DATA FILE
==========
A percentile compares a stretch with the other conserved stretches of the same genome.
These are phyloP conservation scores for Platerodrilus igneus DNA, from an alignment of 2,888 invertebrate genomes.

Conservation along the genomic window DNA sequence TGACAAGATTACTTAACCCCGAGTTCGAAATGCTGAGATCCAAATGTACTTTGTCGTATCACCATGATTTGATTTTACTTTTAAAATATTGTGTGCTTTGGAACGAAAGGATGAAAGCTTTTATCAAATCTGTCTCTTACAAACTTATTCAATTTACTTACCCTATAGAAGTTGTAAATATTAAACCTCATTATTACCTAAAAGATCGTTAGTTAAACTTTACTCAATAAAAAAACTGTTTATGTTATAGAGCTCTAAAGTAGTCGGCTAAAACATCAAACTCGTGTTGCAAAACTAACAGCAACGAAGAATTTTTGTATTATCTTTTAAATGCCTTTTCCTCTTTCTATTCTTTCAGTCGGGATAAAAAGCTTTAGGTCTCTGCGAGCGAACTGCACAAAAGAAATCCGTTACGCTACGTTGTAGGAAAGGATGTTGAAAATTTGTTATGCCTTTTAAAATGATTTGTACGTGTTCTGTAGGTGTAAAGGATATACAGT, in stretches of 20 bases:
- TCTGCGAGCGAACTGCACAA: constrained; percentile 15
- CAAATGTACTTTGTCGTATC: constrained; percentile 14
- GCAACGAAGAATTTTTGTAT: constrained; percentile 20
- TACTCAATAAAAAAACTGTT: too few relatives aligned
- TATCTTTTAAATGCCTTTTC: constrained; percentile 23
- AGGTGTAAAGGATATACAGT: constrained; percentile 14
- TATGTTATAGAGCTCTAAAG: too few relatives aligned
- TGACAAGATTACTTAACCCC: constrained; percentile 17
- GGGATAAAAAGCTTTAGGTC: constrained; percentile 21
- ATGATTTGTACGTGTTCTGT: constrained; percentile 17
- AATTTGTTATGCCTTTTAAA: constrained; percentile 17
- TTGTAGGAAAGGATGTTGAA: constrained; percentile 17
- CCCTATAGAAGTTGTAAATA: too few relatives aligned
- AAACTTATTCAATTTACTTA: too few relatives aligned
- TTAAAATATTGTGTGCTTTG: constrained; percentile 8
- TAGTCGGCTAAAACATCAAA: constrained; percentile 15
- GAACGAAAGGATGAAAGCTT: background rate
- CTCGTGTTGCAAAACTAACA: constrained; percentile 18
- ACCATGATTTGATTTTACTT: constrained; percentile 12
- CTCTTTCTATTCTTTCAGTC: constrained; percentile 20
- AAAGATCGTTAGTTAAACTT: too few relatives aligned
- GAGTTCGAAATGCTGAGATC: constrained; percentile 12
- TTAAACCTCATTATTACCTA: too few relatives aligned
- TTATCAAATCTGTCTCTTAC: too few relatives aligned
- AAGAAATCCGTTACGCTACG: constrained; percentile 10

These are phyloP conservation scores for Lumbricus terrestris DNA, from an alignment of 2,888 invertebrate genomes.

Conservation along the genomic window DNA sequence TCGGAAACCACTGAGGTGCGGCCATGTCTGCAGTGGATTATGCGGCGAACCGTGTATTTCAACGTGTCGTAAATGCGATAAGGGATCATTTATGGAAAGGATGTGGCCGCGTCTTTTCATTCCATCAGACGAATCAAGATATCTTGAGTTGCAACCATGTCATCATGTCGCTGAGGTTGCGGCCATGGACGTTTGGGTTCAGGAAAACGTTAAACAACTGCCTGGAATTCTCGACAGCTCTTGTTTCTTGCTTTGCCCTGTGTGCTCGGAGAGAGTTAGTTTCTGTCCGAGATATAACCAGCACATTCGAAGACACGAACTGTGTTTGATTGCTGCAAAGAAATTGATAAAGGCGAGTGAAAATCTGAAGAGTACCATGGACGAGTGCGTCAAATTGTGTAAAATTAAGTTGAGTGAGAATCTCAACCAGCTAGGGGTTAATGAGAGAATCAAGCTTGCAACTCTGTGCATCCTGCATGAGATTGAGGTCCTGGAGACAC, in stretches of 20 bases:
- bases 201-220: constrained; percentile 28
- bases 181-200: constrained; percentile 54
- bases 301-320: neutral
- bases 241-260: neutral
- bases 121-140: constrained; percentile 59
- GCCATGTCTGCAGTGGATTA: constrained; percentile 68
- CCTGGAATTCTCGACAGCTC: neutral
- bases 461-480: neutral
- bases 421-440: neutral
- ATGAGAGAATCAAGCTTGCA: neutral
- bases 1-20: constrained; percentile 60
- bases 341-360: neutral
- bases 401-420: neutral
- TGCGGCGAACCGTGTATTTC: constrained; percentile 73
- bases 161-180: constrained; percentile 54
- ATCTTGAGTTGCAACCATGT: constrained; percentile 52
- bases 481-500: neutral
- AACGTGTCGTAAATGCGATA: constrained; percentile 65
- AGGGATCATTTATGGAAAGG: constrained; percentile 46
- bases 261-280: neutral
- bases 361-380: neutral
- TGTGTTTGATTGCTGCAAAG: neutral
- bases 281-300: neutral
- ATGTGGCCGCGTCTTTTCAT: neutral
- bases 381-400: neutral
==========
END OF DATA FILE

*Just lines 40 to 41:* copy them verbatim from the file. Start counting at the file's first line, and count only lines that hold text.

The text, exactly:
- ATGAGAGAATCAAGCTTGCA: neutral
- bases 1-20: constrained; percentile 60